4:05 – 4:10 Instructions Instructions for final session: show and tell
4:10 – 4:20 Breakout Room #5 PNF AR applied to functional activities: your turn to lead!
4:20 – 4:45 Demonstration by class show ‘n tell time! show us what you have learned!
4:45 – 5:00 Lecture and discussion Summary and wrap up
5:00 … Bonus Time Instructors have volunteered to stay after class for more in-depth Q&A
Dr. Massery received her BS in Physical Therapy from Northwestern University in 1977, her DPT from the University of the Pacific in 2004 and her DSc from Rocky Mountain University in 2011. Her publications and interests focus on linking motor behaviors to breathing and/or postural mechanics in both pediatric and adult patient populations. Dr. Massery has been invited to give over 900 professional presentations in all 50 US states and in 18 countries worldwide, including more than 100 presentations for the American Physical Therapy Association. Mary’s research pioneered the concept of managing trunk pressures as a new way to visualize core stabilization. She has delivered keynote and major addresses on topics such as cystic fibrosis and posture, pectus excavatum (chest deformities), connections between posture & breathing, and PNF (proprioceptive neuromuscular facilitation).
Mary has received national awards from the APTA, including its highest clinical award, The Florence Kendall Practice Award, honoring “one’s outstanding and enduring contributions to the practice of physical therapy." She has been honored as Outstanding Alumnus of the Year by each of her 3 universities. She was also awarded Northwestern University’s Alumnae Research Achievement Award. Mary continues to maintain a private practice in Chicago, specializing in breathing and postural dysfunction.
Nechama Karman, PT, MS
American Board of Physical Therapy Specialties, Pediatric Clinical Specialist
Nechama is obsessed with eccentric control and its link to functional balance and gait! Nechama was the driving force behind the development of this course.
Nechama Karman received her MSPT from Columbia University in 1994, her Advanced MS in orthopedic PT from Touro College in 1998 and has completed her Health Sciences PhD coursework at Seton Hall University. She has held academic appointments at both Hunter College and NYIT and is also an APTA board-certified pediatric clinical specialist.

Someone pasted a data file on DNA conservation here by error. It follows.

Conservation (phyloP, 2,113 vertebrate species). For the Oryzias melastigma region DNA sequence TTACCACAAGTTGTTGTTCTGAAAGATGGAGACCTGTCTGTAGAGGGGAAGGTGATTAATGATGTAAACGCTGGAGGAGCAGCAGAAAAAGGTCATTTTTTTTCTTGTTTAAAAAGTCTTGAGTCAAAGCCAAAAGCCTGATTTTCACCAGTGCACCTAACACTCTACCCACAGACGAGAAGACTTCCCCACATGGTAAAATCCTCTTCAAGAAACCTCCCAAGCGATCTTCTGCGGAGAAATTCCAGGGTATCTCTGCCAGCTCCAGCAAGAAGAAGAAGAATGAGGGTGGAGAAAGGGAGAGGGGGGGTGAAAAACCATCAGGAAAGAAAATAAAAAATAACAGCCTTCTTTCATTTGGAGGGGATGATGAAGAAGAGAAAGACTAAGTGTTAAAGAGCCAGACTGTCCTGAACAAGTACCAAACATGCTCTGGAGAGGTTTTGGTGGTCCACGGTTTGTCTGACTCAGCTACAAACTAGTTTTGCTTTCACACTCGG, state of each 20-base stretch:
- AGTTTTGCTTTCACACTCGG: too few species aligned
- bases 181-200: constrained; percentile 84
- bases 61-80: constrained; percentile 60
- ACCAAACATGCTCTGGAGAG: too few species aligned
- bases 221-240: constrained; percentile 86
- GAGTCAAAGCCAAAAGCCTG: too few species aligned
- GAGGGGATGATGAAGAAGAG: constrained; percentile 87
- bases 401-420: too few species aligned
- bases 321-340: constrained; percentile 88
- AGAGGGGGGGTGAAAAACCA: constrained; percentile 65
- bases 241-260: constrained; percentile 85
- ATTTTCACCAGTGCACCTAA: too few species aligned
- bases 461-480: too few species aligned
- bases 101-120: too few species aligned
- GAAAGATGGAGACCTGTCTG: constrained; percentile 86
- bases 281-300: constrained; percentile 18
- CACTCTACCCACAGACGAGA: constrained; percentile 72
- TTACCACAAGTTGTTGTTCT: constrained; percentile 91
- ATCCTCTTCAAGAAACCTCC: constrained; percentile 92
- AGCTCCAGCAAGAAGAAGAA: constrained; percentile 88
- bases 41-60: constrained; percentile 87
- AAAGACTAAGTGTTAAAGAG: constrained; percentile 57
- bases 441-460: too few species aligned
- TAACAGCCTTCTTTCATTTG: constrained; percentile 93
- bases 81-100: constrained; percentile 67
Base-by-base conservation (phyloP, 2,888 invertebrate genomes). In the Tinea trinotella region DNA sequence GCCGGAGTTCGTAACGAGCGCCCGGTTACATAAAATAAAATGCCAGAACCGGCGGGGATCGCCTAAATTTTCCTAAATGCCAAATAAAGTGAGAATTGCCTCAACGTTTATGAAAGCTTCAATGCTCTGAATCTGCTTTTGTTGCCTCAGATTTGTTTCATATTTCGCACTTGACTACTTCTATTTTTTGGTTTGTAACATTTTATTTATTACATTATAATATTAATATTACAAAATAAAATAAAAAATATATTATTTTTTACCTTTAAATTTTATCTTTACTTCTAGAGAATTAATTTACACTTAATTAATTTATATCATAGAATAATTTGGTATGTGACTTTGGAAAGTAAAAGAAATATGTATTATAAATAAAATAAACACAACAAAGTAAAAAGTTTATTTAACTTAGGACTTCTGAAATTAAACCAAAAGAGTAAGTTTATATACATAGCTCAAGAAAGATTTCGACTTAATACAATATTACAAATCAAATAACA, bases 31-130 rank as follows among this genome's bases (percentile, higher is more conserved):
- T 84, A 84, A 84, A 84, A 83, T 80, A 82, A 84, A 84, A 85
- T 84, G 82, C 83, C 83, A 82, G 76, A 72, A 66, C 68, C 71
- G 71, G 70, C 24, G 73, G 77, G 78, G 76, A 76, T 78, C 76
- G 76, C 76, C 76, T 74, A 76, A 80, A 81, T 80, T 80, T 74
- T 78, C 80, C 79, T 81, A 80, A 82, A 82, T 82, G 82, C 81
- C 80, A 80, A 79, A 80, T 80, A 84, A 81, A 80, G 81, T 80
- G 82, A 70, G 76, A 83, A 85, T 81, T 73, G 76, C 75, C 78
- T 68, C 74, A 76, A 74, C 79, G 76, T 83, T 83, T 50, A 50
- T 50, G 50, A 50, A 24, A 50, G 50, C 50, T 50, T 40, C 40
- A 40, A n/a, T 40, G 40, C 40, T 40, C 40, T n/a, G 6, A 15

Nechama is chief clinical educator at Mobility Research, providing pediatric and adult trainings, introductory and advanced seminars, webinars, and clinical support for LiteGait in the USA and internationally. She is a primary instructor in LiteGait's "train the trainer" program. In addition, after a 2-year invited apprenticeship in 2016, Nechama became Mary Massery’s first certified faculty member to teach her national course: “If you can’t breathe, you can’t function.” In 2019, she was certified to teach Mary’s musculoskeletal course as well. Nechama owns a private practice in New York City focusing on treating patients with complex neurological conditions and/or complex pelvic conditions.
7.5 contact hours or 0.75 CEUs
Instruction Level: Basic
Format: Live lecture with on-line labs, demonstrations and Q&A
Target Audience: PT, PTA, and Students. All health care providers.
Registration received before October 13, 2020
$225 APTA members
All cancellation requests must be received in writing – no exceptions. A full refund, less 20% service fee, if cancellation is received 14 days prior to the start of the course. No refunds after October 13, 2020.